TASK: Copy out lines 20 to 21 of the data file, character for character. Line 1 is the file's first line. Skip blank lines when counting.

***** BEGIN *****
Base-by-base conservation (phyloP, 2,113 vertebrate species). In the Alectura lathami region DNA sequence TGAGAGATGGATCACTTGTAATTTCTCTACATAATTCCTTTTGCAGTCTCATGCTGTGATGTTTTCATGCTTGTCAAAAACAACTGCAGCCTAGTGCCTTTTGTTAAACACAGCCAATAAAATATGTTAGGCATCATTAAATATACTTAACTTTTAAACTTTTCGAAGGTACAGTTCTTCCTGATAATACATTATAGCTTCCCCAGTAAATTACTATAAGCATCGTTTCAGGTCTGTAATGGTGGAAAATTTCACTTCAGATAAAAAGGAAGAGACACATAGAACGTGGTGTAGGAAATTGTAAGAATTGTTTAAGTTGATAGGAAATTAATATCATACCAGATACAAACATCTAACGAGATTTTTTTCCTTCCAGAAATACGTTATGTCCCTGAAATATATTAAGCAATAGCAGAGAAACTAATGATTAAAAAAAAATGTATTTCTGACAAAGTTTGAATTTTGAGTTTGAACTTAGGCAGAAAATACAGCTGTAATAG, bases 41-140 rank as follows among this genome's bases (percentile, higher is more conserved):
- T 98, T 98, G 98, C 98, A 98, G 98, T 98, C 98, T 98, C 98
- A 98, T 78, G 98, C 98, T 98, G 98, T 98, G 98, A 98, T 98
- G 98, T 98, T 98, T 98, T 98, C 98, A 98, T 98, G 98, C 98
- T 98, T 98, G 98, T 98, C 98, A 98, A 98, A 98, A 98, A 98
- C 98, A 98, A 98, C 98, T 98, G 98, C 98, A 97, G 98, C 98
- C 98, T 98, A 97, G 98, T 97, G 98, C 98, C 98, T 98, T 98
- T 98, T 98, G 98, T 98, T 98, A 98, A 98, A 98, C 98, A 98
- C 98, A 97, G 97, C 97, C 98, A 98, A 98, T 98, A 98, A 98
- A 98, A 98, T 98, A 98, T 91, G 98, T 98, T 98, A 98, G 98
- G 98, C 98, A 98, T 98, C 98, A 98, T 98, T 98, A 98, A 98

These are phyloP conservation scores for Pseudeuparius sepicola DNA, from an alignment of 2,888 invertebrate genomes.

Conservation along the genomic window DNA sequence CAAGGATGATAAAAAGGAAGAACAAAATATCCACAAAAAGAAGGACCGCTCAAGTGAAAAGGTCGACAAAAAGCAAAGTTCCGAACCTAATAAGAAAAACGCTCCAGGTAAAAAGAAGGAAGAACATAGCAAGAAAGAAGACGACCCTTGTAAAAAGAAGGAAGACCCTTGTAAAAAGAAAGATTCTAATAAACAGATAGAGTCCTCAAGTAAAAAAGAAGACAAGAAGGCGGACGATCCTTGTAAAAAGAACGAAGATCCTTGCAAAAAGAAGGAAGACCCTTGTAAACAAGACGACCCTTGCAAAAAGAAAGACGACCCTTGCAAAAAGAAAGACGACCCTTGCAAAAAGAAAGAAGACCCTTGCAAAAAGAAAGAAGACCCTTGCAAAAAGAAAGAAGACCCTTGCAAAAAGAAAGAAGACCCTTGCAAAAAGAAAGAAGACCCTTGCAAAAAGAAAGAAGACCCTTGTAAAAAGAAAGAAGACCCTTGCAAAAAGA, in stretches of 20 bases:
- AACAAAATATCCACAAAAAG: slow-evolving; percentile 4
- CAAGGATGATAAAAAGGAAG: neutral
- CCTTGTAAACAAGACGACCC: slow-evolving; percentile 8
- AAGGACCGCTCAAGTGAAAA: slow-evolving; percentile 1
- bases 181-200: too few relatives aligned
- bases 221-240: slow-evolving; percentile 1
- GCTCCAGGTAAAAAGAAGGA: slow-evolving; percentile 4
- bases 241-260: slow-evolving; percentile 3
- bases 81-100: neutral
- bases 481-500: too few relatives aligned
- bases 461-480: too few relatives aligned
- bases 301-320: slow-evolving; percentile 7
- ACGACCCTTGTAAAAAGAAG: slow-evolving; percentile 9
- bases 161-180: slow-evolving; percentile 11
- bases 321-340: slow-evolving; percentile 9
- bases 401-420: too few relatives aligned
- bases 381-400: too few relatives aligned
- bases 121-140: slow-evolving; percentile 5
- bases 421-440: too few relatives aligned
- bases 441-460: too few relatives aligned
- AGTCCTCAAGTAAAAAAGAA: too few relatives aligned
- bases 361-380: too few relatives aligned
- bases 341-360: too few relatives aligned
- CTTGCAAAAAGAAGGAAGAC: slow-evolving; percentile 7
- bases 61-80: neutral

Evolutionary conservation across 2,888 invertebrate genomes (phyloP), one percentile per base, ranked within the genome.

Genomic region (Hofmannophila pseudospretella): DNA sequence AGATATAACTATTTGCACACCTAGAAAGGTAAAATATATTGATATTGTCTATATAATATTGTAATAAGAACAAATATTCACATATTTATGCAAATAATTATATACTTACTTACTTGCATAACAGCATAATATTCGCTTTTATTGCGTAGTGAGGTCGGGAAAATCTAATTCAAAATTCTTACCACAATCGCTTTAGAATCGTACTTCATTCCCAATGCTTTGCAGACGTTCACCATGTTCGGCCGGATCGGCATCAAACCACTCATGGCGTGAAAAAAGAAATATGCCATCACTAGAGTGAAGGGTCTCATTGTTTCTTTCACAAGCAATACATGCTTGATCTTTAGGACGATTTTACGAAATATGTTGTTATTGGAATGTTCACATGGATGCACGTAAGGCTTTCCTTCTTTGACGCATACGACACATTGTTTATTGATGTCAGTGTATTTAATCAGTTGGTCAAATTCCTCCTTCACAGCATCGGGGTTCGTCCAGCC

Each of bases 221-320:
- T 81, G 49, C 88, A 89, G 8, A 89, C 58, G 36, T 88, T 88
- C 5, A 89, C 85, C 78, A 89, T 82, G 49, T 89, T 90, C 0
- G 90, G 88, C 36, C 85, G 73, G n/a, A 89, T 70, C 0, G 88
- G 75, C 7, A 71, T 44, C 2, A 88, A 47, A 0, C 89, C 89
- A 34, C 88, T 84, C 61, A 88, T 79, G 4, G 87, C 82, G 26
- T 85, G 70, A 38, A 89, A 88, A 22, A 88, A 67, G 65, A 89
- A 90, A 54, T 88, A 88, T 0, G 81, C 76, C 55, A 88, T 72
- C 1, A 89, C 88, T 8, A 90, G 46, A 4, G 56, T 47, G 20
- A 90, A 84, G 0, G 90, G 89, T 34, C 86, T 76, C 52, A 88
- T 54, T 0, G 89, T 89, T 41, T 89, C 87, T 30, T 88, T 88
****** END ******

- GCTCCAGGTAAAAAGAAGGA: slow-evolving; percentile 4
- bases 241-260: slow-evolving; percentile 3